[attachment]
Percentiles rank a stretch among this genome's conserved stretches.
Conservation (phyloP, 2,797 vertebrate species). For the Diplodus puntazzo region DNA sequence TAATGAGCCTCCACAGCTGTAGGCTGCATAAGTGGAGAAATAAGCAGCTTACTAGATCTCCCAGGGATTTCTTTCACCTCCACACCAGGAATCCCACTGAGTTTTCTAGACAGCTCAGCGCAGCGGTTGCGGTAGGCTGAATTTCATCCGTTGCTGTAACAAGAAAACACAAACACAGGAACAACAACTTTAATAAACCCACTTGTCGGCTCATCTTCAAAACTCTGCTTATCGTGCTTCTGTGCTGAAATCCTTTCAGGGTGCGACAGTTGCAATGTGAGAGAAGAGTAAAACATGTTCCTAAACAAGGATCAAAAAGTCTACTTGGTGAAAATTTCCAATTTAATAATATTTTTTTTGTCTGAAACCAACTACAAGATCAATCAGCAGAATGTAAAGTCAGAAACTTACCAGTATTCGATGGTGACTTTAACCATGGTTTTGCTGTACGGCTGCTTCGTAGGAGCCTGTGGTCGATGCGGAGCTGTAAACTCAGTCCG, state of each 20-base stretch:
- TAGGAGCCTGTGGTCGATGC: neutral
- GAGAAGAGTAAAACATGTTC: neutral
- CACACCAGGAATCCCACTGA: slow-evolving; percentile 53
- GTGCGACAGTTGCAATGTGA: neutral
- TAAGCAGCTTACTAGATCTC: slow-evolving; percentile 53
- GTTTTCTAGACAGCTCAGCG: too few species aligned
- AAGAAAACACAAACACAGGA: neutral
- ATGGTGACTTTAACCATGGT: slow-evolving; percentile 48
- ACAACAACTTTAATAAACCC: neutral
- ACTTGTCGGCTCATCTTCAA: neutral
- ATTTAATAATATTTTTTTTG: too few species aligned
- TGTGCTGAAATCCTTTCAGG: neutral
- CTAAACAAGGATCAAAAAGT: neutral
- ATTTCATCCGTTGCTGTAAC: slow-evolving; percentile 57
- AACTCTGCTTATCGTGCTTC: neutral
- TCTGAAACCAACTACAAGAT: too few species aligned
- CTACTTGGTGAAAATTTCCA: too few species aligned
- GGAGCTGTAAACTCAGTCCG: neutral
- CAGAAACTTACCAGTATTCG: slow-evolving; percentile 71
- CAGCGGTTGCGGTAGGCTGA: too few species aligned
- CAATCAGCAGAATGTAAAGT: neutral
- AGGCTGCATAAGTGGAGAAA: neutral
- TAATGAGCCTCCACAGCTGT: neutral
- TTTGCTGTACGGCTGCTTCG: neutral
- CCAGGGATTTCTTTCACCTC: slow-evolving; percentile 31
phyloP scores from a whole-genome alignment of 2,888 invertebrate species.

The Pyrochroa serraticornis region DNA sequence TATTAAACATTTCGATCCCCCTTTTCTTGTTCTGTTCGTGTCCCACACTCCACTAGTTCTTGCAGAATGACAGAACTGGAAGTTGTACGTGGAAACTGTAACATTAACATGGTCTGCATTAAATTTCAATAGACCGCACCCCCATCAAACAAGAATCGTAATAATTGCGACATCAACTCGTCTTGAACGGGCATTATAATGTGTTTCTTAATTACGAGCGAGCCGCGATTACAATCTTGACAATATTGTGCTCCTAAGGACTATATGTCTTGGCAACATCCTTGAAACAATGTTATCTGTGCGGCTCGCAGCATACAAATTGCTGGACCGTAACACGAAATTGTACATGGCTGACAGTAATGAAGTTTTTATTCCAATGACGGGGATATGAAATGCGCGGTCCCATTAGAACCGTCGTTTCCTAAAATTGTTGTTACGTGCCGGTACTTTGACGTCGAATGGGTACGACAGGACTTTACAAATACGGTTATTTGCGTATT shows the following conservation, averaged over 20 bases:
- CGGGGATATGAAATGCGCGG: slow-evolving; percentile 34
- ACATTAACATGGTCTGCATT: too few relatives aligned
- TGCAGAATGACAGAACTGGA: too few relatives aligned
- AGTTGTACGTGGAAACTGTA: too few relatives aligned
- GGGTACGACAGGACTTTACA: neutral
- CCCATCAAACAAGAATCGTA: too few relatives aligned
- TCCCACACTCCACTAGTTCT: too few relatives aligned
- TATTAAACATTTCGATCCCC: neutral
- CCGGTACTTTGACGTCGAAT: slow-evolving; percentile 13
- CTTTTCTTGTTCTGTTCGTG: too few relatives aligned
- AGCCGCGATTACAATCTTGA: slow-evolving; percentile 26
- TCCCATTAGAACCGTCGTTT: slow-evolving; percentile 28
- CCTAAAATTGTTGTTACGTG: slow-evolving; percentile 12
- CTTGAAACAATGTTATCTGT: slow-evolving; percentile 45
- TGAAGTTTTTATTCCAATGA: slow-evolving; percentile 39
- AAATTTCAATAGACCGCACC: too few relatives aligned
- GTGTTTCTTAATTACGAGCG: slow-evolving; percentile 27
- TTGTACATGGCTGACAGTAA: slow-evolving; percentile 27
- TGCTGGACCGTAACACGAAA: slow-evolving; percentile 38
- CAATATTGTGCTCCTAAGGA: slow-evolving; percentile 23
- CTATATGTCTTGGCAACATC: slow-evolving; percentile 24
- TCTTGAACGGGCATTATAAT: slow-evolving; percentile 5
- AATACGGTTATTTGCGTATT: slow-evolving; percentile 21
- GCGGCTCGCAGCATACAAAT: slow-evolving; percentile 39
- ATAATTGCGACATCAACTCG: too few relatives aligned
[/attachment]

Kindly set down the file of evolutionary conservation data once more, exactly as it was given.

Percentiles rank a stretch among this genome's conserved stretches.
Conservation (phyloP, 2,797 vertebrate species). For the Diplodus puntazzo region DNA sequence TAATGAGCCTCCACAGCTGTAGGCTGCATAAGTGGAGAAATAAGCAGCTTACTAGATCTCCCAGGGATTTCTTTCACCTCCACACCAGGAATCCCACTGAGTTTTCTAGACAGCTCAGCGCAGCGGTTGCGGTAGGCTGAATTTCATCCGTTGCTGTAACAAGAAAACACAAACACAGGAACAACAACTTTAATAAACCCACTTGTCGGCTCATCTTCAAAACTCTGCTTATCGTGCTTCTGTGCTGAAATCCTTTCAGGGTGCGACAGTTGCAATGTGAGAGAAGAGTAAAACATGTTCCTAAACAAGGATCAAAAAGTCTACTTGGTGAAAATTTCCAATTTAATAATATTTTTTTTGTCTGAAACCAACTACAAGATCAATCAGCAGAATGTAAAGTCAGAAACTTACCAGTATTCGATGGTGACTTTAACCATGGTTTTGCTGTACGGCTGCTTCGTAGGAGCCTGTGGTCGATGCGGAGCTGTAAACTCAGTCCG, state of each 20-base stretch:
- TAGGAGCCTGTGGTCGATGC: neutral
- GAGAAGAGTAAAACATGTTC: neutral
- CACACCAGGAATCCCACTGA: slow-evolving; percentile 53
- GTGCGACAGTTGCAATGTGA: neutral
- TAAGCAGCTTACTAGATCTC: slow-evolving; percentile 53
- GTTTTCTAGACAGCTCAGCG: too few species aligned
- AAGAAAACACAAACACAGGA: neutral
- ATGGTGACTTTAACCATGGT: slow-evolving; percentile 48
- ACAACAACTTTAATAAACCC: neutral
- ACTTGTCGGCTCATCTTCAA: neutral
- ATTTAATAATATTTTTTTTG: too few species aligned
- TGTGCTGAAATCCTTTCAGG: neutral
- CTAAACAAGGATCAAAAAGT: neutral
- ATTTCATCCGTTGCTGTAAC: slow-evolving; percentile 57
- AACTCTGCTTATCGTGCTTC: neutral
- TCTGAAACCAACTACAAGAT: too few species aligned
- CTACTTGGTGAAAATTTCCA: too few species aligned
- GGAGCTGTAAACTCAGTCCG: neutral
- CAGAAACTTACCAGTATTCG: slow-evolving; percentile 71
- CAGCGGTTGCGGTAGGCTGA: too few species aligned
- CAATCAGCAGAATGTAAAGT: neutral
- AGGCTGCATAAGTGGAGAAA: neutral
- TAATGAGCCTCCACAGCTGT: neutral
- TTTGCTGTACGGCTGCTTCG: neutral
- CCAGGGATTTCTTTCACCTC: slow-evolving; percentile 31
phyloP scores from a whole-genome alignment of 2,888 invertebrate species.

The Pyrochroa serraticornis region DNA sequence TATTAAACATTTCGATCCCCCTTTTCTTGTTCTGTTCGTGTCCCACACTCCACTAGTTCTTGCAGAATGACAGAACTGGAAGTTGTACGTGGAAACTGTAACATTAACATGGTCTGCATTAAATTTCAATAGACCGCACCCCCATCAAACAAGAATCGTAATAATTGCGACATCAACTCGTCTTGAACGGGCATTATAATGTGTTTCTTAATTACGAGCGAGCCGCGATTACAATCTTGACAATATTGTGCTCCTAAGGACTATATGTCTTGGCAACATCCTTGAAACAATGTTATCTGTGCGGCTCGCAGCATACAAATTGCTGGACCGTAACACGAAATTGTACATGGCTGACAGTAATGAAGTTTTTATTCCAATGACGGGGATATGAAATGCGCGGTCCCATTAGAACCGTCGTTTCCTAAAATTGTTGTTACGTGCCGGTACTTTGACGTCGAATGGGTACGACAGGACTTTACAAATACGGTTATTTGCGTATT shows the following conservation, averaged over 20 bases:
- CGGGGATATGAAATGCGCGG: slow-evolving; percentile 34
- ACATTAACATGGTCTGCATT: too few relatives aligned
- TGCAGAATGACAGAACTGGA: too few relatives aligned
- AGTTGTACGTGGAAACTGTA: too few relatives aligned
- GGGTACGACAGGACTTTACA: neutral
- CCCATCAAACAAGAATCGTA: too few relatives aligned
- TCCCACACTCCACTAGTTCT: too few relatives aligned
- TATTAAACATTTCGATCCCC: neutral
- CCGGTACTTTGACGTCGAAT: slow-evolving; percentile 13
- CTTTTCTTGTTCTGTTCGTG: too few relatives aligned
- AGCCGCGATTACAATCTTGA: slow-evolving; percentile 26
- TCCCATTAGAACCGTCGTTT: slow-evolving; percentile 28
- CCTAAAATTGTTGTTACGTG: slow-evolving; percentile 12
- CTTGAAACAATGTTATCTGT: slow-evolving; percentile 45
- TGAAGTTTTTATTCCAATGA: slow-evolving; percentile 39
- AAATTTCAATAGACCGCACC: too few relatives aligned
- GTGTTTCTTAATTACGAGCG: slow-evolving; percentile 27
- TTGTACATGGCTGACAGTAA: slow-evolving; percentile 27
- TGCTGGACCGTAACACGAAA: slow-evolving; percentile 38
- CAATATTGTGCTCCTAAGGA: slow-evolving; percentile 23
- CTATATGTCTTGGCAACATC: slow-evolving; percentile 24
- TCTTGAACGGGCATTATAAT: slow-evolving; percentile 5
- AATACGGTTATTTGCGTATT: slow-evolving; percentile 21
- GCGGCTCGCAGCATACAAAT: slow-evolving; percentile 39
- ATAATTGCGACATCAACTCG: too few relatives aligned